This is how genetic carrier screening works and what it tests for

It can help you feel more informed about your reproductive decisions.
Written by
Teneal Zuvela
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Last updated on
February 6, 2024
min read
Genetic Carrier Screening: How It Works & What It Tests For | Kin Fertility
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Pregnancy can be an uncertain time and it's very normal to worry about the health of your baby.

While routine pregnancy screenings will pick up on any health concerns, you don't actually have to wait until you're pregnant to find out whether your baby is at risk for certain conditions.

Genetic carrier screening can determine the likelihood of your baby inheriting a genetic condition before it's even conceived and ultimately, help you feel more informed about your reproductive decisions.

What are carriers in genetics?

We all have about 23,000 pairs of genes and they all come from our parents. Genes determine everything from your physical characteristics to your blood type and even some of your health conditions.

It's why might get your blue eyes from your dad, your height from your mum and your curly hair from your grandmother. While that might sound simple enough, the structure of a gene is a little more complicated.

Every gene pair is made up of two copies of the same gene — one from each parent. A genetic carrier is someone who carries an abnormal copy or variant of a gene that happens to be associated with a health condition or disease.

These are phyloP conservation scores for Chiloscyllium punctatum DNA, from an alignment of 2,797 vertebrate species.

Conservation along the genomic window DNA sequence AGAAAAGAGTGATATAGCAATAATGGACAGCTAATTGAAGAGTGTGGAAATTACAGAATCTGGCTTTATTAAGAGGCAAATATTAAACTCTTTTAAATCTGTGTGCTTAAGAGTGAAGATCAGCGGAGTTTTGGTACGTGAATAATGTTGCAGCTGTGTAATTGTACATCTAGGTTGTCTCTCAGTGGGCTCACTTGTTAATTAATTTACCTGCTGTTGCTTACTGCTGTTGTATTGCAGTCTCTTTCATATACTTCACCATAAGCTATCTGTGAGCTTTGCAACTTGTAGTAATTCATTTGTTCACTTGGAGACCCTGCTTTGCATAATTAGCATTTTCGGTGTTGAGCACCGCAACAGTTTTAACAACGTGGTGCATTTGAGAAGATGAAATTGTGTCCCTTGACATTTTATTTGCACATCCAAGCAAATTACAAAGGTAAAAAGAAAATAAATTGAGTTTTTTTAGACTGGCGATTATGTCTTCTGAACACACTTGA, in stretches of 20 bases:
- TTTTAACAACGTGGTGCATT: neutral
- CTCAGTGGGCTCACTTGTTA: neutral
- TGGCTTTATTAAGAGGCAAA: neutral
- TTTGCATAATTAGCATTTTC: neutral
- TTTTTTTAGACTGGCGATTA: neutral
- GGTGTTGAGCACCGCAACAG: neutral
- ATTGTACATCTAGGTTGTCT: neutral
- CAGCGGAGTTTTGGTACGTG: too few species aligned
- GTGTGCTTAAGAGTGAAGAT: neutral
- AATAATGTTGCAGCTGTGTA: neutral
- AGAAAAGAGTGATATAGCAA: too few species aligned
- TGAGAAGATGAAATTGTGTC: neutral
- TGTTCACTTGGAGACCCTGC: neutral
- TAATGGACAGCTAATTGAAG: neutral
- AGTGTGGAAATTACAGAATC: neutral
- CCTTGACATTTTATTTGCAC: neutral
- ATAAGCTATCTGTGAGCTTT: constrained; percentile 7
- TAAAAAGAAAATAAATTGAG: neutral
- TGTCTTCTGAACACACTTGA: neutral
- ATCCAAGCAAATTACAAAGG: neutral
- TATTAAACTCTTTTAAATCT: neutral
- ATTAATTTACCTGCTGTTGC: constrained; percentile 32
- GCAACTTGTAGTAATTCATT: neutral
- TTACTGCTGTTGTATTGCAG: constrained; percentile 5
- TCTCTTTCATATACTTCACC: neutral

The carrier usually isn't affected by the disease themselves but can unknowingly pass on this gene to their child. This won't matter unless the genetic carrier's reproductive partner also carries this variant and the couple's child inherits two abnormal copies of the gene.

The combination of these variants is what causes the inherited genetic condition to arise.

The two types of inheritance patterns

There are two main ways that genetic conditions are passed on and these are autosomal recessive inheritance and X-linked inheritance. In autosomal recessive inheritance, a child inherits a genetic condition because their parents are both carriers of the same genetic variant.

X-linked inheritance is more related to the sex of the individual and occurs when there is a faulty gene on the X chromosome. Since males only have one X chromosome, they are usually more affected than females.